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Why? It's home to the Guggenheim Bilbao, which contains works by late 20th century greats such as Mark Rothko and Andy Warhol, as well as avant garde artists such as Britain's Gilbert and George. Just as big an attraction is the much-lauded museum building designed by renowned architect Frank Gehry. With its unearthly curves and titanium "fish-scale" surface, the Guggenheim has quickly become one of the most recognized buildings in the world.
Bilbao is just one example of how architecture can play as much a role in drawing visitors to museums as the art itself. And the trend shows no sign of abating, as cities from Denver to Abu Dhabi commission projects they hope will have the "wow" factor to grab the public's attention.
"It's not conceivable these days to have a major museum development without a distinctive design linked to it," says Magnus von Wistinghausen, an associate at arts-management firm AEA Consulting in London.
Of course, museums have been hiring big-name architects to create signature buildings for decades. Perhaps the most famous example is the original Guggenheim in New York, which was designed by legendary American architect Frank Lloyd Wright and opened in 1959, the year of his death.
The spiral building was poorly received at first by neighbors, who found it unsightly, and by art critics, who felt the architecture overwhelmed the art. But over time, Wright's final masterpiece has become a beloved icon (see BusinessWeek.com, 5/19/06, "From Reviled to Revered").
In the 1960s, architect Philip Johnson snagged one of his most important early commissions when he was asked to design the Amon Carter Museum in Ft. Worth. A decade later in the same city, Louis Kahn made history with the vaulted Kimbell Art Museum.
As famous as these architects are now, they weren't necessarily household names in their day—nor were they marketed to the public as design celebrities. But the urban rebirth of the 1980s and 1990s, coupled with the growing visibility of top architects (think of I.M. Pei, Michael Graves, James Stirling, Norman Foster, etc.) made curators and arts funders realize the degree to which hot architecture could boost a museum's fortunes.
Perhaps no project drove the message home more clearly than the 1989 renovation of the Louvre by I.M. Pei. Though hugely controversial at the time, Pei's pyramid entrance and new atrium propelled the fusty Louvre into the present day and lit a rocket under attendance.
But while Pei's pyramids boosted an already popular destination, Gehry's Bilbao Guggenheim almost single-handedly transformed a city. Since the museum opened eight years ago, some 8 million visitors have flocked to the formerly downtrodden industrial port on Spain's northern coast. More than half of the 965,000 visitors in 2005 were from abroad, and they pumped an average of $217 each into the local economy. Little wonder Bilbao is revamping its airport.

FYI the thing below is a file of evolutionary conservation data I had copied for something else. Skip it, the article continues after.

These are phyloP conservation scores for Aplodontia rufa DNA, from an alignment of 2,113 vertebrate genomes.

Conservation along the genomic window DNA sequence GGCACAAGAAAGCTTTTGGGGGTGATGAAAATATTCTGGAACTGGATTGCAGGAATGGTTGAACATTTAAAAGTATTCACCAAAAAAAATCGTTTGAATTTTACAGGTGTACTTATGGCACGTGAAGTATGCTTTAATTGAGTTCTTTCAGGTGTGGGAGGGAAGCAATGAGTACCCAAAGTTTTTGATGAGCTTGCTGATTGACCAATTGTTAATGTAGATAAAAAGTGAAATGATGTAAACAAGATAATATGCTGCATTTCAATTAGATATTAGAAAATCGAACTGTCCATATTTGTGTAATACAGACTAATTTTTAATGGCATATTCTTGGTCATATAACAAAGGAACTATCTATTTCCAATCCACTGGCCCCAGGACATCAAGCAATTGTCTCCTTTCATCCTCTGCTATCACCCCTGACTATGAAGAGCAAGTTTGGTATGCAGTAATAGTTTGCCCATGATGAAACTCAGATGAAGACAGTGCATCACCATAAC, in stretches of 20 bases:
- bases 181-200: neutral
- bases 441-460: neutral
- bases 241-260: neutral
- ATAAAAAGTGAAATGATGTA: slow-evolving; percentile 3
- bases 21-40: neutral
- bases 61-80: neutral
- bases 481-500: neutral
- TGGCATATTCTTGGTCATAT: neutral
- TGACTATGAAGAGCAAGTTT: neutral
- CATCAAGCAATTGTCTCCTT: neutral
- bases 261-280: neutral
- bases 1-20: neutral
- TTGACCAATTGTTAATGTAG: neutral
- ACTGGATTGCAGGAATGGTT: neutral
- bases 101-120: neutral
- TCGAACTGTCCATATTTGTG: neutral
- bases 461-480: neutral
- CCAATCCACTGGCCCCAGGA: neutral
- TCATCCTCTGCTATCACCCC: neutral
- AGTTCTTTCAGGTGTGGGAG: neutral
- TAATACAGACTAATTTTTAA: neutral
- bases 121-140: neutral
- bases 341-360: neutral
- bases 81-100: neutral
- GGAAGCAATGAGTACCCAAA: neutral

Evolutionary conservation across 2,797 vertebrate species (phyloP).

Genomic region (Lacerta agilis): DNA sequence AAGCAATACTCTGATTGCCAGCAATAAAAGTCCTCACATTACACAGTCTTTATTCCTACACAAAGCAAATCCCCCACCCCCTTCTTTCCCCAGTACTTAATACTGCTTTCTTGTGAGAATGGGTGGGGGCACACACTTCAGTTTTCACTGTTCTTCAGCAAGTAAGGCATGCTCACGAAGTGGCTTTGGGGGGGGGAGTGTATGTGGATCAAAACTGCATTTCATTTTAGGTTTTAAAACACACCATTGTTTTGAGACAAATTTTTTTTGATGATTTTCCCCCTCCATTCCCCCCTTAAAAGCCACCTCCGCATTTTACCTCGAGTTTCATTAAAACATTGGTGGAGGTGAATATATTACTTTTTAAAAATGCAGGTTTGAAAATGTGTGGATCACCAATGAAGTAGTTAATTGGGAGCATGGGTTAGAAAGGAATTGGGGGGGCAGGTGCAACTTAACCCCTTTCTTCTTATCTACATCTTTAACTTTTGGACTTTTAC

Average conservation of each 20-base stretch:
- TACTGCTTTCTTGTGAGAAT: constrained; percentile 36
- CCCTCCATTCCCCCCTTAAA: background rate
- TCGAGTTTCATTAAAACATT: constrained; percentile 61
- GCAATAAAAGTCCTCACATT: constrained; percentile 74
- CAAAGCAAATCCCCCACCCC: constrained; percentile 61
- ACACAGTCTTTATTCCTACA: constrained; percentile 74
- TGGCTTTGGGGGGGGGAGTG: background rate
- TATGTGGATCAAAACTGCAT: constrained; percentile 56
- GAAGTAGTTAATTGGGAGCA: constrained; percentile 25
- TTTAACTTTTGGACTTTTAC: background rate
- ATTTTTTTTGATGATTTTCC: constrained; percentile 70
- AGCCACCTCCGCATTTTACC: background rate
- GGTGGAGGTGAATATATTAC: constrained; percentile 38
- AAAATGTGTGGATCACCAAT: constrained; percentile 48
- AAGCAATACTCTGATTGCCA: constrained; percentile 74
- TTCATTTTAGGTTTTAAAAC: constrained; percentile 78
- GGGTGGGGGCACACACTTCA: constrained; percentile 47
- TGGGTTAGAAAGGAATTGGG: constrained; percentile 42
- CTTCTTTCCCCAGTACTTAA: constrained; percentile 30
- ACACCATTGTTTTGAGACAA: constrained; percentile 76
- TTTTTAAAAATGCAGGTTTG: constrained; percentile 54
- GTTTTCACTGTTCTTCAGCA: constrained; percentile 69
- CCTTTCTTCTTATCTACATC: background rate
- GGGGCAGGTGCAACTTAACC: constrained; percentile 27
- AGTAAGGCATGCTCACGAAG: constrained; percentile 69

Hot design can have unintended consequences, however. Pei recently lamented to The Times of London that the main Louvre entryway is now so crowded that it's "beginning to look like an airport." Two-thirds of the museum's visitors insist on using the pyramid entrance instead of the two less crowded ones. The Louvre has now drafted Pei to rethink the structure and help it cope with a record 7.5 million annual visitors, almost double the number it had a decade ago.
Of course, even the most stunning architecture can't compensate for a ho-hum collection, notes von Wistinghausen. And as museums have increasingly become urban landmarks—not just homes for art—a wider swath of interest groups has gotten involved in design decisions. Whereas once curators and art experts called the shots, design committees may now include everybody from urban planners to politicians. That, some industry watchers say, can result in decisions that aren't always in the best interest of the art or the museum-goers.
Either way, the pull of museum architecture is beyond dispute. Britain's Tate Modern, designed by Swiss architects Herzog & de Meuron from the shell of a disused power station, has proved so popular that the museum has just announced plans for an addition that will more than double its space.
PUSHING THE ENVELOPE.
Around the world, Asian and Middle Eastern cities are tripping over each other to woo big-name firms in the hope they too, will get a little of that "Bilbao effect."
In the past, says von Wistinghausen, architecture "was the envelope designed for a function." Now, "architecture has become an integral part of the museum experience." And, he might have added, of how museums sell themselves.
Click here to see a slide show of historic and contemporary designer museums.